How to Deal with the Sentiment of the Marketplace

By Michael Tasner | Business Marketing Tips

May 08
Sentiment of the Marketplace

One of the keys to marketing is knowing the sentiment of the marketplace. As these are trying times, being in tune with that is going on is critical. Let us talk about market sentiment. 

A lot of people have been asking lots of different questions that start with:

  • Should I pause all my marketing? 
  • Should I pause my business and lay people off or change my offers? 
  • What do I need to do in these turbulent times?”

Let’s look at and start with what are you putting out to the universe? 

There’s a little bit of a technical phrase, because it’s not that widely used in kind of the small business or the local business space, but it’s called market sentiment. Market sentiment is all about the mood typically of the financial markets, and that general feeling, because there’s a lot of things that are tied to the stock market directly. 

Surprisingly, or perhaps not, people’s highs and lows are often judged by the stock market. However, when I look further about the market sentiment I’d like you to kind of think a little bit outside the box and really look at that concept as your industry sentiment, the niche sentiment, or even the sentiment of the times. And really you need to put yourself in your prospects and your customers’ shoes to start to think about what they are feeling right now? What are they thinking about literally as their pillow is hitting the bed. 

And what I want you to do is to take a step back and look at all the different marketing offers that you’re putting out there. And I will tell you that the offers that we were using for the businesses that we work with, as well as our offers that we were using to generate clients—those have completely stopped working.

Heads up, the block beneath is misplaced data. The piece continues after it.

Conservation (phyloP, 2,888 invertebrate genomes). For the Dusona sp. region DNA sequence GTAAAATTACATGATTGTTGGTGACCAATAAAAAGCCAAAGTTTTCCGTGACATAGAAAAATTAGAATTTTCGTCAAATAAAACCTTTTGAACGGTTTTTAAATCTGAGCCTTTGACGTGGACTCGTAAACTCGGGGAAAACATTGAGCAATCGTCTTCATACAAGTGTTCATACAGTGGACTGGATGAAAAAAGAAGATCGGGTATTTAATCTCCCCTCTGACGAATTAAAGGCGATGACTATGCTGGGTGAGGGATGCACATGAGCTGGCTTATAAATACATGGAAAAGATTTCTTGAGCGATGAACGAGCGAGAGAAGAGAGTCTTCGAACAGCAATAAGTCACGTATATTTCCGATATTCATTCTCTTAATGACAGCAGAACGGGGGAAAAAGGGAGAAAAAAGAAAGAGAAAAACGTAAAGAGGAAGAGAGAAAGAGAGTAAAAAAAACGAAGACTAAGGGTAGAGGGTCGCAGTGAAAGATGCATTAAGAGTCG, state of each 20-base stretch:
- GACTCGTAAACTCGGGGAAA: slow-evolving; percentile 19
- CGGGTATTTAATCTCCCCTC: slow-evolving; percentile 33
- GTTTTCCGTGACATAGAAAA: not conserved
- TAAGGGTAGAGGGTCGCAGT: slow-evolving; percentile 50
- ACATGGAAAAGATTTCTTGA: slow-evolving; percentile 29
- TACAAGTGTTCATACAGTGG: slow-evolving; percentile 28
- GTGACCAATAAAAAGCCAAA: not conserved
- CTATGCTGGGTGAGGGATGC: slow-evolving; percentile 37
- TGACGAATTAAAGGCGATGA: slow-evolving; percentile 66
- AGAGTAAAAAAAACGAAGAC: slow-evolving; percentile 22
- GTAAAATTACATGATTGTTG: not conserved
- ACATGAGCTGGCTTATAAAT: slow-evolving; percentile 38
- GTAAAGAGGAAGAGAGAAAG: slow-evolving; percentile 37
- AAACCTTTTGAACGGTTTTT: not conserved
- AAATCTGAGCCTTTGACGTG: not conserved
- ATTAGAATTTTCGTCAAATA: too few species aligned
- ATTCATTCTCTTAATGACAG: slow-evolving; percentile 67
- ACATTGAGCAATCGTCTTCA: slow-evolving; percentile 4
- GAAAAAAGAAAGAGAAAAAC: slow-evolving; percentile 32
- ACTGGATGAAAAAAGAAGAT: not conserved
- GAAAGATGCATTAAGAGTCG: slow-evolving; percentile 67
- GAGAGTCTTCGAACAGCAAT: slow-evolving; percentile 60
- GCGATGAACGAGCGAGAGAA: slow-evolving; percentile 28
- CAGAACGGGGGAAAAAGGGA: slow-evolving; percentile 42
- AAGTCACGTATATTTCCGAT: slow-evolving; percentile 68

And initially I was like, well, aren’t people still buying? Why would things just completely stop working even though there’s a crisis all around us? I was still a little bit shocked that things literally overnight, kind of, just like that switch that got flipped.

And the biggest word in all of this is fear. Now, again, this is not a debate of the seriousness of anything going on, that’s not what this is about. This is all about how you can get a feeling of what is going on, what is the sentiment in your marketplace and in your industry, that then can be translated back to your business and your marketing.

So for example, if you run or work at a local financial institution like a credit union. You might have been able to use an ad a month ago that said 2.99% APR on new vehicle purchases, this is the best rate of the year, come in and qualify, etc. You could have used that with great success, but if you start to look at what is then the sentiment in the credit union space, they’re called members.